Microsoft just announced the start of a new Microsoft Teams-based workforce integration system, Microsft Viva, and it’s big news for those who work remotely. With the global pandemic ongoing but with some semblance of a potential, eventual ending in sight, companies around the world are questioning what a return to normalcy might look like.
Some theorize that, if and when we achieve some general societal protection against the coronavirus, through vaccines, many businesses will choose to retain much of the work-from-home processes that have become commonplace during the lockdown and double-down on some of the perks it offers both employers and employees; others predict that an eventual bounce back to the pre-covid way of doing business is inevitable.
Microsoft is putting its money on the work-from-home people.
What is Microsoft Viva Exactly?
Microsoft Viva is a platform, initially being deployed within the Microsoft Teams package, designed to help businesses adjust to a work-from-home process. Microsoft pitches Viva as a way to solve the problems that accompany working remotely while preserving the merits that come with it.
While many, tired of increasing commute times and sick of being tied down to singular geographic locations in an increasingly interconnected world, were quick to celebrate the merits of working from home, as the pandemic lengthened and businesses bent or broke against it, it became clear that a sudden shift remote work comes with a mixed bag of pros and cons.
The merits are salient: you get ostensibly more time in your day with less time on the road, the comfort of working in your own home and the chance to spend more time with family; the drawbacks became increasingly clear, however: the line between workday and after-hours can quickly blur, your home might not have the heavy-duty equipment and resources you’re accustomed to, and the home you used to look forward can quickly feel crowded while trying to focus amid family never more than a stone’s throw away.
These issues, as glaring as they might have been, turned out to be less detrimental to the health and welfare of a business than the subtler ones. Information transmission, workflow speed and efficiency, communication, collaboration — while working from home is an answer to many of the dilemmas associated with modern office life, the jarring submersion in remote work damaged the longstanding processes and protocols integral to many organizations.
The onboarding process always came with an adjustment period as newcomers grappled with copious amounts of information, work-styles, and corporate cultures. And that was when you were surrounded by peers; learning the ins-and-outs of an organization and connecting to colleagues in a meaningful way is difficult at best to replicate entirely from home.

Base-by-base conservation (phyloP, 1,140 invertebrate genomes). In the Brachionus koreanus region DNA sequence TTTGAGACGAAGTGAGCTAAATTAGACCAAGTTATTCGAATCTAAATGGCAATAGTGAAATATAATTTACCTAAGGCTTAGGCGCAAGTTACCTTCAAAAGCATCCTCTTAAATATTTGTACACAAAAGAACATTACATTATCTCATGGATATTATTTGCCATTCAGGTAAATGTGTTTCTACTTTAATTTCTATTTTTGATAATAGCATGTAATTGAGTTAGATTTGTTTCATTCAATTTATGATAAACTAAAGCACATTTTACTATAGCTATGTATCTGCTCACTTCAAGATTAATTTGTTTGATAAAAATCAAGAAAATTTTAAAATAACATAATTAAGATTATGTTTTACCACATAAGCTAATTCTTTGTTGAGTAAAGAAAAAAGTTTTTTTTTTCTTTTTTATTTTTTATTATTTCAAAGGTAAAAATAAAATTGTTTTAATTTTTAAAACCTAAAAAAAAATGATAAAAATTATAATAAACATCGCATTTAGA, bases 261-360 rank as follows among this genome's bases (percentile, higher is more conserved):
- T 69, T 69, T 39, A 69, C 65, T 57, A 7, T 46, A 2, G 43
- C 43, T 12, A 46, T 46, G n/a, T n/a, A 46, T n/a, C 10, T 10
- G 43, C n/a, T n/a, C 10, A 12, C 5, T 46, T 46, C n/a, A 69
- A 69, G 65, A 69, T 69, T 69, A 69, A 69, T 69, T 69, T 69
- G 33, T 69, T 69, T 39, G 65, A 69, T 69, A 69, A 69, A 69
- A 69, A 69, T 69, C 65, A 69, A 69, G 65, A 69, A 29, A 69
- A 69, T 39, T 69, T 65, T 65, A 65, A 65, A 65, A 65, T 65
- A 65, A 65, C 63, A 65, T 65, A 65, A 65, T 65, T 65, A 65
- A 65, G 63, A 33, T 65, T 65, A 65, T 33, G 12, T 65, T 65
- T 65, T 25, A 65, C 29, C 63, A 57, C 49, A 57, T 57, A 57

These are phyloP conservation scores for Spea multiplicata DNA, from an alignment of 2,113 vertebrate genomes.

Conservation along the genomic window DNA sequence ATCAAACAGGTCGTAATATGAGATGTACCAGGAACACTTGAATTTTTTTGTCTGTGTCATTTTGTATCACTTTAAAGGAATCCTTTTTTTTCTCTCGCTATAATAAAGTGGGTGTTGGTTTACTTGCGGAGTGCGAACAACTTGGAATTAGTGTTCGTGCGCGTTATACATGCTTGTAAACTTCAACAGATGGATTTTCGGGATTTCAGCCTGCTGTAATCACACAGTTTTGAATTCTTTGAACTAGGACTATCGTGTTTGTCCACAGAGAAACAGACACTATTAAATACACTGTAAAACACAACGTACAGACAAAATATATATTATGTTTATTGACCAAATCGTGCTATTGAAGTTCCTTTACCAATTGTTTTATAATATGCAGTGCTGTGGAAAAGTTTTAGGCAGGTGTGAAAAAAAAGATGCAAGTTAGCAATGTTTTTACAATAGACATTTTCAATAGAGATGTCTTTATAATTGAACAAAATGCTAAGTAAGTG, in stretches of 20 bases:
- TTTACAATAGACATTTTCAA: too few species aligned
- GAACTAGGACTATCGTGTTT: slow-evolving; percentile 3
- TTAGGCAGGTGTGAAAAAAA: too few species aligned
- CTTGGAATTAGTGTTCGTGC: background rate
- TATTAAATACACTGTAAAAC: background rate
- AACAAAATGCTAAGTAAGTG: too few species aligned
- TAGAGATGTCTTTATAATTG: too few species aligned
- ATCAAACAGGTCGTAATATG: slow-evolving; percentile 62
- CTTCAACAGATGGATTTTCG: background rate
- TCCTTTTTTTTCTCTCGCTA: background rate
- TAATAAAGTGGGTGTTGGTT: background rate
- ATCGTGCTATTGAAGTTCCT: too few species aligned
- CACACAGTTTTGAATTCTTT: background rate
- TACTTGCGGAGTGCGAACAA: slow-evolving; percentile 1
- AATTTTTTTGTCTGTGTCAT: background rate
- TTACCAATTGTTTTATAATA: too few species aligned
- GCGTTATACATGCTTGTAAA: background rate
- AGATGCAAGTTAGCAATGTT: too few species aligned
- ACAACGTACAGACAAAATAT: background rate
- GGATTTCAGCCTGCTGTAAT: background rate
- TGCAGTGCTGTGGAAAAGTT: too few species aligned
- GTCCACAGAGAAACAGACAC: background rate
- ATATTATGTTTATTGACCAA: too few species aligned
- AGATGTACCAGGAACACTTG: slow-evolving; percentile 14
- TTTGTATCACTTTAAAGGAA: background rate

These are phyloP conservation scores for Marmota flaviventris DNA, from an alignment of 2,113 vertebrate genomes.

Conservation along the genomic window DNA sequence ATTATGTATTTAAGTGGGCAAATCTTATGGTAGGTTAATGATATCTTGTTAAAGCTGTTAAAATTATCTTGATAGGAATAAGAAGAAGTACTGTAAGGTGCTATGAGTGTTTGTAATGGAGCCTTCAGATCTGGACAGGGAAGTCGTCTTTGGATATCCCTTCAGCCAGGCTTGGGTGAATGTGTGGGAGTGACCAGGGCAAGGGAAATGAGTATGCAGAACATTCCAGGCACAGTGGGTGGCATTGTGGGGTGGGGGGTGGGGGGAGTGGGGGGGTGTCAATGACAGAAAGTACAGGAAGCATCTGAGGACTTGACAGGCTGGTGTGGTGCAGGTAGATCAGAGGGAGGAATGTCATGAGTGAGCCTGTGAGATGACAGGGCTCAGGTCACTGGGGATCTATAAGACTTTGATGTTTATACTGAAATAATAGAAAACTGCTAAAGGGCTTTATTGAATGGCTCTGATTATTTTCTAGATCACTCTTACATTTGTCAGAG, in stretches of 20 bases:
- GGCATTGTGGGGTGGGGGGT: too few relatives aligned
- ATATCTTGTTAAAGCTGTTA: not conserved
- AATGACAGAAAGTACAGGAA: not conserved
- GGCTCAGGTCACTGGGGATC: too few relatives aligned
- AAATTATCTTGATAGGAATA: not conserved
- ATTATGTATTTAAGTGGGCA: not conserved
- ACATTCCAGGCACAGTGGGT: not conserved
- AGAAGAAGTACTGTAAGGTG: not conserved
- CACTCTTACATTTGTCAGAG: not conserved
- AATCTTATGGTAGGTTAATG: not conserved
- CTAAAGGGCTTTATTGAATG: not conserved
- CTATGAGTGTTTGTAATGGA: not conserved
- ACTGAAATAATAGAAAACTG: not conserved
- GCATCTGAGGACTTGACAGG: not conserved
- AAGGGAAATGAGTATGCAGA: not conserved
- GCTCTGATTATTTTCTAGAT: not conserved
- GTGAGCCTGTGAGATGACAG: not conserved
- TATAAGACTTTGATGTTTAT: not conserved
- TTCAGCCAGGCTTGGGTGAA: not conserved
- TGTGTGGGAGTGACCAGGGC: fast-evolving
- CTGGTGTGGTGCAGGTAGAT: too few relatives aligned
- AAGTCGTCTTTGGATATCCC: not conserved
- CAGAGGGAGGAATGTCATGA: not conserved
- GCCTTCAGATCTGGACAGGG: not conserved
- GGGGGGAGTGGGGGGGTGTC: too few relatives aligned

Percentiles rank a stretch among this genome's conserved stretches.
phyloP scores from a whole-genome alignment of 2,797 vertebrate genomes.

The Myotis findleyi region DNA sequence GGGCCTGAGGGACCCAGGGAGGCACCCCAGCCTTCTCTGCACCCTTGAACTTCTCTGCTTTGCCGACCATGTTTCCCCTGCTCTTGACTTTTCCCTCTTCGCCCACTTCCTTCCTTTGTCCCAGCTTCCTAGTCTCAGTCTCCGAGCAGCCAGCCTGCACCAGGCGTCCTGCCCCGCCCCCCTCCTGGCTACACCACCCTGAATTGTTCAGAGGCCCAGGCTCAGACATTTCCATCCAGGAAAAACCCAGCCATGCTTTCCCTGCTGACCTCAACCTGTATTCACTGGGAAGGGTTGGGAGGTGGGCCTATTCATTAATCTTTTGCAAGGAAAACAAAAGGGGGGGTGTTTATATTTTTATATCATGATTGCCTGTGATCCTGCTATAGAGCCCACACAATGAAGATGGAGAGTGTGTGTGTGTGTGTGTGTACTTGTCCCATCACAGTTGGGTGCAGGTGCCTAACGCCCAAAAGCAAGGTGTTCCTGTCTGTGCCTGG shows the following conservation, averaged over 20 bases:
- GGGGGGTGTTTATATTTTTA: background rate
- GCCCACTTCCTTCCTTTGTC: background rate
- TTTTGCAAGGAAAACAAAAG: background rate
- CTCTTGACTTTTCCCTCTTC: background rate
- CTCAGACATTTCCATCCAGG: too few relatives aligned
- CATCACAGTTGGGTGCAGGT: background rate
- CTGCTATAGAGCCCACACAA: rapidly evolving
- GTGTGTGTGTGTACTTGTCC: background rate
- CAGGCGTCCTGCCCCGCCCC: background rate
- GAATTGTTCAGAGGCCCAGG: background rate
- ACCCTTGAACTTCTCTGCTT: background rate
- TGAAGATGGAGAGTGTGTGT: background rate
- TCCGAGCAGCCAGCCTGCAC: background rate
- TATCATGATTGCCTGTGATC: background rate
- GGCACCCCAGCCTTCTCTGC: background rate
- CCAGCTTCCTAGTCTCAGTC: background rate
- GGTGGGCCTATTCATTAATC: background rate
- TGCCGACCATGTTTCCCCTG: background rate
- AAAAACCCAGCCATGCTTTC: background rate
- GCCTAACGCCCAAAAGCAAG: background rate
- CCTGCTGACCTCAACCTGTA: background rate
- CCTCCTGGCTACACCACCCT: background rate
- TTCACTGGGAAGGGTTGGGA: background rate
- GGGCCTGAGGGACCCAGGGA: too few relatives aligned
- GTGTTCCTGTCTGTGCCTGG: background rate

Microsoft Viva Key Features
Viva Connections is designed to replicate the experience of being surrounded by colleagues back when you could reach over and run something project-related by a team member or ask your boss a quick question as they passed by your desk. There’s even an integration with Yammer to allow in-Viva chit-chat.
Viva Connections boils down to a personalized dashboard, replete with all of the resources that cater to your specific role within the organization and a regularly updated feed with relevant information. This way news can still “travel” through an office space, albeit digitally, and updates important to your project can reach you organically. Viva Connections also sports team-conferencing capabilities in different formats, from straight video meetings to town-halls.
It’s difficult to gauge company morale through a computer screen. Only once serious dips in performance become objectively apparent does it become objectively clear that an employee needs a break or that your team’s synergy is waning. It can also be difficult to be your own judge of how you’re performing, especially without peers by your side to act as a subconscious litmus test of your own motivation and energy.
Viva Insights is designed to provide both employers and employees objective performance metrics, feedback and personalized recommendations for both parties about how to structure their work, manage their output, and maintain a healthy balance of activity and recuperation. Microsoft goes out of its way to emphasize that user-privacy is protected and that Insights doesn’t promote a dehumanizing view of individual productivity.
Unsurprisingly, Viva Learning is an internal education and skills-training app that lets users not only share courses, but for company leaders to disseminate important training and micro-education packages. There is also reportedly an AI-powered recommendations function designed to automatically detect what skills are relevant and promote specific educational tools to help users continously learn and enhance the most important elements of their skill-sets.
Viva Topics is something like an AI-powered, automatically-generated wiki tool that both organizes company-wide information and knowledge and detects what you need to know. While handling information within the platform, hovering over a keyword or term activates a “topic card” that immediately provides you with whatever information the AI deems important or relevant to what you’re looking at. This way, Viva Topics aims to minimize the information-gap inherently facing workers working remotely who would otherwise, in the physical workplace, have the information closer at hand by way of colleagues and on-site resources.
What are your thoughts on Microsoft Viva? Do you see yourself and the world returning to a typical workplace scenario or do you think the majority of businesses will continue to look towards remote work as the backbone of their workforce?